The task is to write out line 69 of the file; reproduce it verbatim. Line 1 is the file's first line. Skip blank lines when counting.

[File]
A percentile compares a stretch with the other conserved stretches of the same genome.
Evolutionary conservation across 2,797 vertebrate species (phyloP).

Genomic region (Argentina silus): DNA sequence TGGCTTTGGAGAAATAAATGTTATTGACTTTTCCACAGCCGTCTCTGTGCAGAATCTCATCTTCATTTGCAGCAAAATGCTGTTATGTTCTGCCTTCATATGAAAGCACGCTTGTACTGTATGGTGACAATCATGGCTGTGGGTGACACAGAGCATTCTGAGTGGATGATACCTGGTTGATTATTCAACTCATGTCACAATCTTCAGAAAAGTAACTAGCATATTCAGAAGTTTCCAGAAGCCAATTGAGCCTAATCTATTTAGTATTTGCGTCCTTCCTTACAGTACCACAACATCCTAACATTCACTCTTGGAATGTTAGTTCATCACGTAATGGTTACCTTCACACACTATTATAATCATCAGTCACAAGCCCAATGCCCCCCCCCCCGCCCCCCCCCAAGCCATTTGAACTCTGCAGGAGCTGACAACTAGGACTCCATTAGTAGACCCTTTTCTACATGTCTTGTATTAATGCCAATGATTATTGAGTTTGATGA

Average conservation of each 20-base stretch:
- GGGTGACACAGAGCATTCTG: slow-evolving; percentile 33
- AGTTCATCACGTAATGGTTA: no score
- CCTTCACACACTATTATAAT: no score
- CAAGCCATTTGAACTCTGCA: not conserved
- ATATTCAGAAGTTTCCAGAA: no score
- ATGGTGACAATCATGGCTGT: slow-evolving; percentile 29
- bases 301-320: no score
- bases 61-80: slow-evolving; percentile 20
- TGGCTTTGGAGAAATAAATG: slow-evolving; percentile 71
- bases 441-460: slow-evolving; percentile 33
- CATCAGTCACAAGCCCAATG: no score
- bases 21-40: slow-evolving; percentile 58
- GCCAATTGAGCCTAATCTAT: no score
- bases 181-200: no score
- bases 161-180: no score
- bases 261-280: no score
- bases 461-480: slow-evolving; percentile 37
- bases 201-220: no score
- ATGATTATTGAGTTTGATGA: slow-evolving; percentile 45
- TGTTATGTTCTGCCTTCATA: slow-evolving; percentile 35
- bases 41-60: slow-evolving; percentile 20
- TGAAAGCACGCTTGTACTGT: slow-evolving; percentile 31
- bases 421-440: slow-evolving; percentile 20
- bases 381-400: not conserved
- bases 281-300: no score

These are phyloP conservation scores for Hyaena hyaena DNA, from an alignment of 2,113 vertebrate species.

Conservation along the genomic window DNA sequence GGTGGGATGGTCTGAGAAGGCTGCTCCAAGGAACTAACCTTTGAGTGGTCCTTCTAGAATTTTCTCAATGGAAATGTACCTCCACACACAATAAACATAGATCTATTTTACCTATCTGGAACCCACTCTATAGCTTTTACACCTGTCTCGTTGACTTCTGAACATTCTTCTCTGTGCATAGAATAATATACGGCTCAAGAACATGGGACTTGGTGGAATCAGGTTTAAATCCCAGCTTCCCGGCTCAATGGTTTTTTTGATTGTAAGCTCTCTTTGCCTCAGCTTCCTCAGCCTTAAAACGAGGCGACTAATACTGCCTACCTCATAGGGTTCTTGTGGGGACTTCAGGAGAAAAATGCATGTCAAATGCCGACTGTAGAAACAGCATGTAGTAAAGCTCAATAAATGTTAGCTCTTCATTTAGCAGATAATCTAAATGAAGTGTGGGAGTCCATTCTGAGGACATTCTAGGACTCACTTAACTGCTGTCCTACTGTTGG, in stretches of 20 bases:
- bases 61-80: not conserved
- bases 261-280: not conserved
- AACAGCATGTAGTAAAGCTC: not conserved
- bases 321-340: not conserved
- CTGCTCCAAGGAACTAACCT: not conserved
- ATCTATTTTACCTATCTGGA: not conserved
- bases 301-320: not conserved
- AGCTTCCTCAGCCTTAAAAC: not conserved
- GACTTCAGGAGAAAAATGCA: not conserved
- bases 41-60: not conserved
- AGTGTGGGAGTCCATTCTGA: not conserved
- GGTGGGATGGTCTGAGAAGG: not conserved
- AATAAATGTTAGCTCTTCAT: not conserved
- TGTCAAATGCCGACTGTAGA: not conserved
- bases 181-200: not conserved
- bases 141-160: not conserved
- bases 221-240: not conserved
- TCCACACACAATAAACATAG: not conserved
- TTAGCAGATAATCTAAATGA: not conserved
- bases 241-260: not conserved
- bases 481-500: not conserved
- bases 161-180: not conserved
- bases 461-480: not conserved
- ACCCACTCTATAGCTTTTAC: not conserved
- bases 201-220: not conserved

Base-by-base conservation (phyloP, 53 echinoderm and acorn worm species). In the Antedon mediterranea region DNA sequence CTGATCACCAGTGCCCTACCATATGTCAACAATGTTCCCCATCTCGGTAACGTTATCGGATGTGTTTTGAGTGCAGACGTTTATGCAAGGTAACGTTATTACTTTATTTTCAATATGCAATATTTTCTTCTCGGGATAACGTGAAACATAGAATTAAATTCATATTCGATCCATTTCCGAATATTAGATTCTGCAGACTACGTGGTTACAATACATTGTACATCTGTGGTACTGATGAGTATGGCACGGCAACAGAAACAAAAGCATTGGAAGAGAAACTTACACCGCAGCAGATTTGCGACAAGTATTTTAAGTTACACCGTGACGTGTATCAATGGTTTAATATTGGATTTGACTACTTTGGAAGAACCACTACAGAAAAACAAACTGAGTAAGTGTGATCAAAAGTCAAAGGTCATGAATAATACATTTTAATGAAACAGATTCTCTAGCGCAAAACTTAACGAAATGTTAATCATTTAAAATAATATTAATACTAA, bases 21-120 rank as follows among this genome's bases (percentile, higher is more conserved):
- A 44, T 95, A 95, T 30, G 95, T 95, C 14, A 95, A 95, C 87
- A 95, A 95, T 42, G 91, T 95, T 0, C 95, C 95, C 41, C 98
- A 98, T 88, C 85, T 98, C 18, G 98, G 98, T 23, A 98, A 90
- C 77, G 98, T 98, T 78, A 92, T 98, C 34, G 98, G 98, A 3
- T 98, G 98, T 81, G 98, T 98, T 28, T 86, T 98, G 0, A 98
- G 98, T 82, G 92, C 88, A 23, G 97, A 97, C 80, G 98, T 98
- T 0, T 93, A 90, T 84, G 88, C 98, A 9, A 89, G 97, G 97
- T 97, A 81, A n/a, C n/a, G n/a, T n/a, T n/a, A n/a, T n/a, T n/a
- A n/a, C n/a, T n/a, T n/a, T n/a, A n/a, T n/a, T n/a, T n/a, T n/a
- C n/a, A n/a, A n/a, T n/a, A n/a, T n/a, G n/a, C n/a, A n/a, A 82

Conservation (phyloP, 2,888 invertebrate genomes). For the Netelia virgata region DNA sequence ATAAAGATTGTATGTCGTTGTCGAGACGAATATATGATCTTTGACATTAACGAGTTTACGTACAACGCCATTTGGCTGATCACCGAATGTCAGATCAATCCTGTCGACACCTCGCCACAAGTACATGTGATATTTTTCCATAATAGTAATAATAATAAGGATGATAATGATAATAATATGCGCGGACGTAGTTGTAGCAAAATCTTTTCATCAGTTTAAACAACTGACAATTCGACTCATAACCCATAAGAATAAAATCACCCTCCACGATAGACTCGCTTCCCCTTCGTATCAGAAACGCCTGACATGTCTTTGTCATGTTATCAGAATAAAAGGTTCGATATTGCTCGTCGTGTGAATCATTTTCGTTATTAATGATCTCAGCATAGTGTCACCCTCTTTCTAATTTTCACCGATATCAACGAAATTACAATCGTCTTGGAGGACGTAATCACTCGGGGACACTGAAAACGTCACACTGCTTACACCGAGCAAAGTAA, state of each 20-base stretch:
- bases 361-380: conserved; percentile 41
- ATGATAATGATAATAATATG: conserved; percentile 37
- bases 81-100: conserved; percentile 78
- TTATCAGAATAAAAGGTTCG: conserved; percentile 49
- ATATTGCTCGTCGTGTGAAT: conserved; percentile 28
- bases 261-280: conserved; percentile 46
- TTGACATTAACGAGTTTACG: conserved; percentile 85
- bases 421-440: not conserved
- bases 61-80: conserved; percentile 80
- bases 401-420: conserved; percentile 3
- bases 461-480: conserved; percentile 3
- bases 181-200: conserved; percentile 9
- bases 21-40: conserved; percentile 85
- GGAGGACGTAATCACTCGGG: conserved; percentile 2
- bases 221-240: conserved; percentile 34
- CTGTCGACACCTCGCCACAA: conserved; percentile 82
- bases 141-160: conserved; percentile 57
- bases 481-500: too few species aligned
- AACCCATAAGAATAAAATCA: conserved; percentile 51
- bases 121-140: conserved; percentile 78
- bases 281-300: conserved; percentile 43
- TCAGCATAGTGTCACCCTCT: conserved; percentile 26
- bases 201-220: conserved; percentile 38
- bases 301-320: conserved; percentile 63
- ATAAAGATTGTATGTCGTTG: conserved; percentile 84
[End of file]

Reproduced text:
- bases 361-380: conserved; percentile 41